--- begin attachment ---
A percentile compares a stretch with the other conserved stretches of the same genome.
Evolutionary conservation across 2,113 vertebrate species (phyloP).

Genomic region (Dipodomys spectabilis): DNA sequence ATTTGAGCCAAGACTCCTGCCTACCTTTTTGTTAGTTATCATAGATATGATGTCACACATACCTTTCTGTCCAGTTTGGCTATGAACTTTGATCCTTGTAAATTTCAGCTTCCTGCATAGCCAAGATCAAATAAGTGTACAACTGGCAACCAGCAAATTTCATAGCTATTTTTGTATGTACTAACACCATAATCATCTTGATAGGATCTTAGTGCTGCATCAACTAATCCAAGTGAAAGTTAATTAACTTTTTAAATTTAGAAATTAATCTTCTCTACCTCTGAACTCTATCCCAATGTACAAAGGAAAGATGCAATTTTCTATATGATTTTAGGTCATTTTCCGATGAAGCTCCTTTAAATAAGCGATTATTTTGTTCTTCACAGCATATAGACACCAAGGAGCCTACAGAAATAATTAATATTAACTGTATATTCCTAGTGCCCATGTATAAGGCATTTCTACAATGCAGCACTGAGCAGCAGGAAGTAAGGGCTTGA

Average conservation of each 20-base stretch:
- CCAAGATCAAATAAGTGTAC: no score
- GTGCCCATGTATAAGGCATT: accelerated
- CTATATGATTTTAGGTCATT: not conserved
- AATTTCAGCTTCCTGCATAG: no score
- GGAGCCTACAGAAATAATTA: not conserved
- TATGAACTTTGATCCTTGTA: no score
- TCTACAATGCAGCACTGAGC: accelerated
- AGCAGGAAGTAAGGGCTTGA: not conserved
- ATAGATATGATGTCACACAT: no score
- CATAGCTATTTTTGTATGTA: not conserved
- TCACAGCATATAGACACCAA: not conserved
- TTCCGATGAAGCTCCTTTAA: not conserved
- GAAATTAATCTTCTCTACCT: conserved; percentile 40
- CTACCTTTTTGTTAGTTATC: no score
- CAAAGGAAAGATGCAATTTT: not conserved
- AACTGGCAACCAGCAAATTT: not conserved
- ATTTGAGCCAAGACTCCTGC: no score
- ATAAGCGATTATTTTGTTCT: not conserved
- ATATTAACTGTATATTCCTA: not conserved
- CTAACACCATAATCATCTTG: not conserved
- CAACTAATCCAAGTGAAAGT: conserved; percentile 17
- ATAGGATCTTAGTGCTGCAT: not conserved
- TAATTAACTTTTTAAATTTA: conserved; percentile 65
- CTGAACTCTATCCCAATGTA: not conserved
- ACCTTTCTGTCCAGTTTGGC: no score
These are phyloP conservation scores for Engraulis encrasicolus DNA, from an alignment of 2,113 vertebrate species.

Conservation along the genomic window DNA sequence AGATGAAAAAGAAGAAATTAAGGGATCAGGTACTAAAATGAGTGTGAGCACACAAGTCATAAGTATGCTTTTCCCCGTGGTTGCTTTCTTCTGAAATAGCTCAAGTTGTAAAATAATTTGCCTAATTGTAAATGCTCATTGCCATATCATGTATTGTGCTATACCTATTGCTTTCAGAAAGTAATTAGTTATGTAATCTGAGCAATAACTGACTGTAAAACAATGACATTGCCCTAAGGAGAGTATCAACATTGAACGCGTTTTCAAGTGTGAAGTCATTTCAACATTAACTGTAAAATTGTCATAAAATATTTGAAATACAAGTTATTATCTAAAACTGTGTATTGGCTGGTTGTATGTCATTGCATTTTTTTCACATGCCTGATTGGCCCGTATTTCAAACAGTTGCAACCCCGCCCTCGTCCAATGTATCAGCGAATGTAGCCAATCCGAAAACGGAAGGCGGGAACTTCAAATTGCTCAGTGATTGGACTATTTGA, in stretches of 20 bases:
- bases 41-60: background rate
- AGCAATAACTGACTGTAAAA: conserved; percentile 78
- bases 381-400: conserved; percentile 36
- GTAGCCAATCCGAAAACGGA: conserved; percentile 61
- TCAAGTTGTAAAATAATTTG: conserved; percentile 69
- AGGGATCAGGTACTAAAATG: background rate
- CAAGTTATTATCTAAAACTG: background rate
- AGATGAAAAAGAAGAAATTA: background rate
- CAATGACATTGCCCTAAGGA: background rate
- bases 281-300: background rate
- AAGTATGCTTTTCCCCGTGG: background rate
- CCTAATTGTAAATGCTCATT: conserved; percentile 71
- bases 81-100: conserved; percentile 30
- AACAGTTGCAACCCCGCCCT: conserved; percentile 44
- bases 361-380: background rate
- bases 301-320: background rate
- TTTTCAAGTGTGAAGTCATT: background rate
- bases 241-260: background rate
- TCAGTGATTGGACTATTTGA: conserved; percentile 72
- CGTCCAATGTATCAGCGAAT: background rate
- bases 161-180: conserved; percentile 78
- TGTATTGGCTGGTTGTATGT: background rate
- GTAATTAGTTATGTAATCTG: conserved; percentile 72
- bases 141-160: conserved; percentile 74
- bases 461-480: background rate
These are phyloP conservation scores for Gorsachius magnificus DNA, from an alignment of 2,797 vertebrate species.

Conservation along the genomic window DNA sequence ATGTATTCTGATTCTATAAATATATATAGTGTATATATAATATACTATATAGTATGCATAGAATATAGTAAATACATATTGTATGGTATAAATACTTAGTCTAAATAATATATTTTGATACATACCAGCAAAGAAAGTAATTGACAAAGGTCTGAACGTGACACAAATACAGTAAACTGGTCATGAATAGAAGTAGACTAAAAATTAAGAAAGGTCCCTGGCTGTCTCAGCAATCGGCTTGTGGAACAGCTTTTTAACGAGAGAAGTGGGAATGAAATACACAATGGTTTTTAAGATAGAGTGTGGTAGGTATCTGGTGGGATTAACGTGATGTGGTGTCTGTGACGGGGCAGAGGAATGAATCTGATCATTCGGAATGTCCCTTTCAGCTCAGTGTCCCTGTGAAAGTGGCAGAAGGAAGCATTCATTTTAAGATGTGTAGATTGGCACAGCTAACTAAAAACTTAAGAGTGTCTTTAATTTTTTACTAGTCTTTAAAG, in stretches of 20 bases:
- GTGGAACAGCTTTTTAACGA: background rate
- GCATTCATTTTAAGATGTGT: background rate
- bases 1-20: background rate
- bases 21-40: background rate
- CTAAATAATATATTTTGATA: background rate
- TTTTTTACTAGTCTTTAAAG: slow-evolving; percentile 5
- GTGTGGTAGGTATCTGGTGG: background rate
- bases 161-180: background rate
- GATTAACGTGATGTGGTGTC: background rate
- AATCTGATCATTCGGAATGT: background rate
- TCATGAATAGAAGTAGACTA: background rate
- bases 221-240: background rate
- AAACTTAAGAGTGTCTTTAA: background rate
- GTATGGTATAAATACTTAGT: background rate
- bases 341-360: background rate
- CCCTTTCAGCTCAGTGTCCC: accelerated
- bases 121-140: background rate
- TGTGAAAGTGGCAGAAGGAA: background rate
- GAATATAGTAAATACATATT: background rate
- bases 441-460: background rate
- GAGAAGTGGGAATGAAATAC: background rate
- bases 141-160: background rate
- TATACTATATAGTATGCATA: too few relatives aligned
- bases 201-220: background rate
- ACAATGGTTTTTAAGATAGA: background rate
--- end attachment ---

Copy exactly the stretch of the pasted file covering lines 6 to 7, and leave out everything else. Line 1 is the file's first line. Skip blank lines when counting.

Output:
- GTGCCCATGTATAAGGCATT: accelerated
- CTATATGATTTTAGGTCATT: not conserved